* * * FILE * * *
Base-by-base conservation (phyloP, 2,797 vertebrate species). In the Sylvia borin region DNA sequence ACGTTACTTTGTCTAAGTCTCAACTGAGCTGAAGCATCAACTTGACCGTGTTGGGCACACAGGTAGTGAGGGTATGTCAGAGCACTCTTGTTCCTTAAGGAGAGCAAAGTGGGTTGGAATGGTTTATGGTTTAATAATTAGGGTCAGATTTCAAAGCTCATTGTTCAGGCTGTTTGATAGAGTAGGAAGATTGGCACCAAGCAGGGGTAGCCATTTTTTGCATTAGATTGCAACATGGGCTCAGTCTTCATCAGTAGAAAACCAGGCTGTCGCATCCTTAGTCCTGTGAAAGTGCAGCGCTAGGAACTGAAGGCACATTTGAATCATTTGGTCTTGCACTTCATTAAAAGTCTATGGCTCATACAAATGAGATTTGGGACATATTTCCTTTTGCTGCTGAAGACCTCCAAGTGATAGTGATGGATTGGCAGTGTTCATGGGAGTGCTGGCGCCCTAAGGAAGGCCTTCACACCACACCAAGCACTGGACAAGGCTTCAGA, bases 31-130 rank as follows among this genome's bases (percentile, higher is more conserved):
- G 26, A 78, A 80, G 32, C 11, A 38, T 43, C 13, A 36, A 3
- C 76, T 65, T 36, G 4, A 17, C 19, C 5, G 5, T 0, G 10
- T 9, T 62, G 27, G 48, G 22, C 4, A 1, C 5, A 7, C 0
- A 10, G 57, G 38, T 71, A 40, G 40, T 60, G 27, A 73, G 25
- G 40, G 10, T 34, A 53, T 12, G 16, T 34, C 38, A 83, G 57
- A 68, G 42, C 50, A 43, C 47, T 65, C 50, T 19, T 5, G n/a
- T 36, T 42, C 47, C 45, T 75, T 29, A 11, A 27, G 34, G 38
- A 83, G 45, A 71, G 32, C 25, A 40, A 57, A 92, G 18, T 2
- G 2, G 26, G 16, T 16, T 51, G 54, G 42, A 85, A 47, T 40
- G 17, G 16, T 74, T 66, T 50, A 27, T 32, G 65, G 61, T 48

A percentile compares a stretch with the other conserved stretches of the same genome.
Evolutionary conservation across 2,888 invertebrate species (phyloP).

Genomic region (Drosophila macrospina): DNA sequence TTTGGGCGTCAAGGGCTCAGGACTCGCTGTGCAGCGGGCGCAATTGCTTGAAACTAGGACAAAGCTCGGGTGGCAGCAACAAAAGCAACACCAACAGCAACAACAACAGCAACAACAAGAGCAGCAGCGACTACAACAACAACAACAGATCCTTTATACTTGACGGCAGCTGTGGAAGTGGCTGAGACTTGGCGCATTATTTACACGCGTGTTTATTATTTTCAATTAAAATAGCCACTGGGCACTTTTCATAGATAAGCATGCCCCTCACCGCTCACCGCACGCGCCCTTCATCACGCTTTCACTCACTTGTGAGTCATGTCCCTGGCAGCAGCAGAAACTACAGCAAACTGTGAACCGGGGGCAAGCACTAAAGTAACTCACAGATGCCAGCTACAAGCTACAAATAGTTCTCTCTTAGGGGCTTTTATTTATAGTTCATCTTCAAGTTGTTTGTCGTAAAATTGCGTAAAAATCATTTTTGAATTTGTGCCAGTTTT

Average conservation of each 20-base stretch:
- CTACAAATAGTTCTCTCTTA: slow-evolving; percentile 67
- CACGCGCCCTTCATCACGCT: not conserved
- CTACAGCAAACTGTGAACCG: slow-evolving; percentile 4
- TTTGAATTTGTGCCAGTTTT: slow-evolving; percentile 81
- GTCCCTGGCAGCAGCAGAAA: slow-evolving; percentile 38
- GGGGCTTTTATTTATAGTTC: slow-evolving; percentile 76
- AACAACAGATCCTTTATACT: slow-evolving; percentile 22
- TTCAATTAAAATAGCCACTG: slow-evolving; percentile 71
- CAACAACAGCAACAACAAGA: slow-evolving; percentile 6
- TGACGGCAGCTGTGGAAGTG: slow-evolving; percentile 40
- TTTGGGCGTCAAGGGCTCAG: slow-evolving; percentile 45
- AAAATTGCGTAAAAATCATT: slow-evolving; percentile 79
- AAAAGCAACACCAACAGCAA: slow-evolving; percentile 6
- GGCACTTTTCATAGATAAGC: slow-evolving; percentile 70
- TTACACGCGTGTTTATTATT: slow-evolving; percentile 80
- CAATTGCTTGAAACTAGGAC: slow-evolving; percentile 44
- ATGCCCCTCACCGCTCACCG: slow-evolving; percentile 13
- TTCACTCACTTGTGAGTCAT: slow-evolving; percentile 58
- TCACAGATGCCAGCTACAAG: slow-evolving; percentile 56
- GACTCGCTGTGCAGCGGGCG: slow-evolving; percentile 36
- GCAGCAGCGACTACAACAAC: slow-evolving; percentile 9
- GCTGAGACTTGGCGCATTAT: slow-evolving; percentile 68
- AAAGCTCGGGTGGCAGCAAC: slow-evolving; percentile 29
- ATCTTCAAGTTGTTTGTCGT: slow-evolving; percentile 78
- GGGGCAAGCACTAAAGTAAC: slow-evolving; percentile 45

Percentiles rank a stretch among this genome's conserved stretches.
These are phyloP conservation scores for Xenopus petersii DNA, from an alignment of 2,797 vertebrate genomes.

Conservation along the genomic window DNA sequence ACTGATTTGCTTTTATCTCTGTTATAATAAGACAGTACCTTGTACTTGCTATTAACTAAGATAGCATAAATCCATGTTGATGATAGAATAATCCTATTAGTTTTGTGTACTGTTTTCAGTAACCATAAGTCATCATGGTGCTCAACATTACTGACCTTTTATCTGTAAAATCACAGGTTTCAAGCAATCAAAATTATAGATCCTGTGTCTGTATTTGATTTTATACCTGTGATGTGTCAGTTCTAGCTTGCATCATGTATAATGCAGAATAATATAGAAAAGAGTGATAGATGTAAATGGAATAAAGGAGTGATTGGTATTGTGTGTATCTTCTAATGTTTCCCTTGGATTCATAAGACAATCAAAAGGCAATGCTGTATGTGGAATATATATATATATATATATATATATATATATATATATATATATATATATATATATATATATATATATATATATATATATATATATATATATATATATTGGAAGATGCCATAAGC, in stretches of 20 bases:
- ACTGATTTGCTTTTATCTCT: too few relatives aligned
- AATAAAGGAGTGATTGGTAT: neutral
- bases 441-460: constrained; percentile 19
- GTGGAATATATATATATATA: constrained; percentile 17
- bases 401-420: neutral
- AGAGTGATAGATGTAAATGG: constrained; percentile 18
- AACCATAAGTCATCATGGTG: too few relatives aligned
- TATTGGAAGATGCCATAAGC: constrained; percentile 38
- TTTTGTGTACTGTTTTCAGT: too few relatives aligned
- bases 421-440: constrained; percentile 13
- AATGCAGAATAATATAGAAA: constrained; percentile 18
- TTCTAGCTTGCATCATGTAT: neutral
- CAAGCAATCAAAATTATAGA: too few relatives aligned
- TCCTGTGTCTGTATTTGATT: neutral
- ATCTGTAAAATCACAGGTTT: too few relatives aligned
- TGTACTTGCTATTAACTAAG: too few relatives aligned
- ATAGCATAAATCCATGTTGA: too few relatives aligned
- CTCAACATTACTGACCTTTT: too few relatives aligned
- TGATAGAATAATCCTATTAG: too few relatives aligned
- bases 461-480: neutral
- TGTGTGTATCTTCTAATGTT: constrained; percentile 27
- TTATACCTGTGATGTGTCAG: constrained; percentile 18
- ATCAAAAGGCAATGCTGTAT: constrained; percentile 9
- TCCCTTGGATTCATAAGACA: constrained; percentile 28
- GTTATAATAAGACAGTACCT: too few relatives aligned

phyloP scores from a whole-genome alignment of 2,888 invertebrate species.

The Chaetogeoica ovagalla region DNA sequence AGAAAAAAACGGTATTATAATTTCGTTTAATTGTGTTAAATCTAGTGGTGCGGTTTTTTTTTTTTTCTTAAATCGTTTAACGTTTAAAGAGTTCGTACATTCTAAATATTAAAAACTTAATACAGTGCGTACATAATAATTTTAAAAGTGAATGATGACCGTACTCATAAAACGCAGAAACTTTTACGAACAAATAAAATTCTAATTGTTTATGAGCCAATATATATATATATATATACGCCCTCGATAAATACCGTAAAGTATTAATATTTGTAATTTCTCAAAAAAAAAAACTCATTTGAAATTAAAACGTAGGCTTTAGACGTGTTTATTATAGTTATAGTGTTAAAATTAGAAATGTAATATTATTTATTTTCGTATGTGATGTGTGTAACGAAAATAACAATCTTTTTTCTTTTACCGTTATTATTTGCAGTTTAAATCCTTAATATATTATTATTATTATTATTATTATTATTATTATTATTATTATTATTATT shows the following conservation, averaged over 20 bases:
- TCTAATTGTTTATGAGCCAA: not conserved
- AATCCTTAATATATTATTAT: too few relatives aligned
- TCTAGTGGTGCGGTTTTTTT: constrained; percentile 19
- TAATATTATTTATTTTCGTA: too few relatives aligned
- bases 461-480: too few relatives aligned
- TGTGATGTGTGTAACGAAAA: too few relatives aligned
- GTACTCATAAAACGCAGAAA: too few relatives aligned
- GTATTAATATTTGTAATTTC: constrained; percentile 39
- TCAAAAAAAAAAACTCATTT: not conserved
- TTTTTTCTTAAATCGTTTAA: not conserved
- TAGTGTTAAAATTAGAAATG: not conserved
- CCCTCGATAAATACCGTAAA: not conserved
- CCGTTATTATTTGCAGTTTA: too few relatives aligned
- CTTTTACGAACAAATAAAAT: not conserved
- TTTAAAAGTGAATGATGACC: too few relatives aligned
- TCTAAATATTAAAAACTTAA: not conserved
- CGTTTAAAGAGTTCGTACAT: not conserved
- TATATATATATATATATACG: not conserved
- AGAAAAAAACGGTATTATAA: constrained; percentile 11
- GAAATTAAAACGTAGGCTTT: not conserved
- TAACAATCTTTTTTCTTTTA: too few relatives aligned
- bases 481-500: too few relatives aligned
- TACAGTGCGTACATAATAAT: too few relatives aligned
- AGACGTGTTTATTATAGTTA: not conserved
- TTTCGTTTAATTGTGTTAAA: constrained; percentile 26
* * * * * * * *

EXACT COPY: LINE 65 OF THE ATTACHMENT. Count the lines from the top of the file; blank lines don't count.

- TTATACCTGTGATGTGTCAG: constrained; percentile 18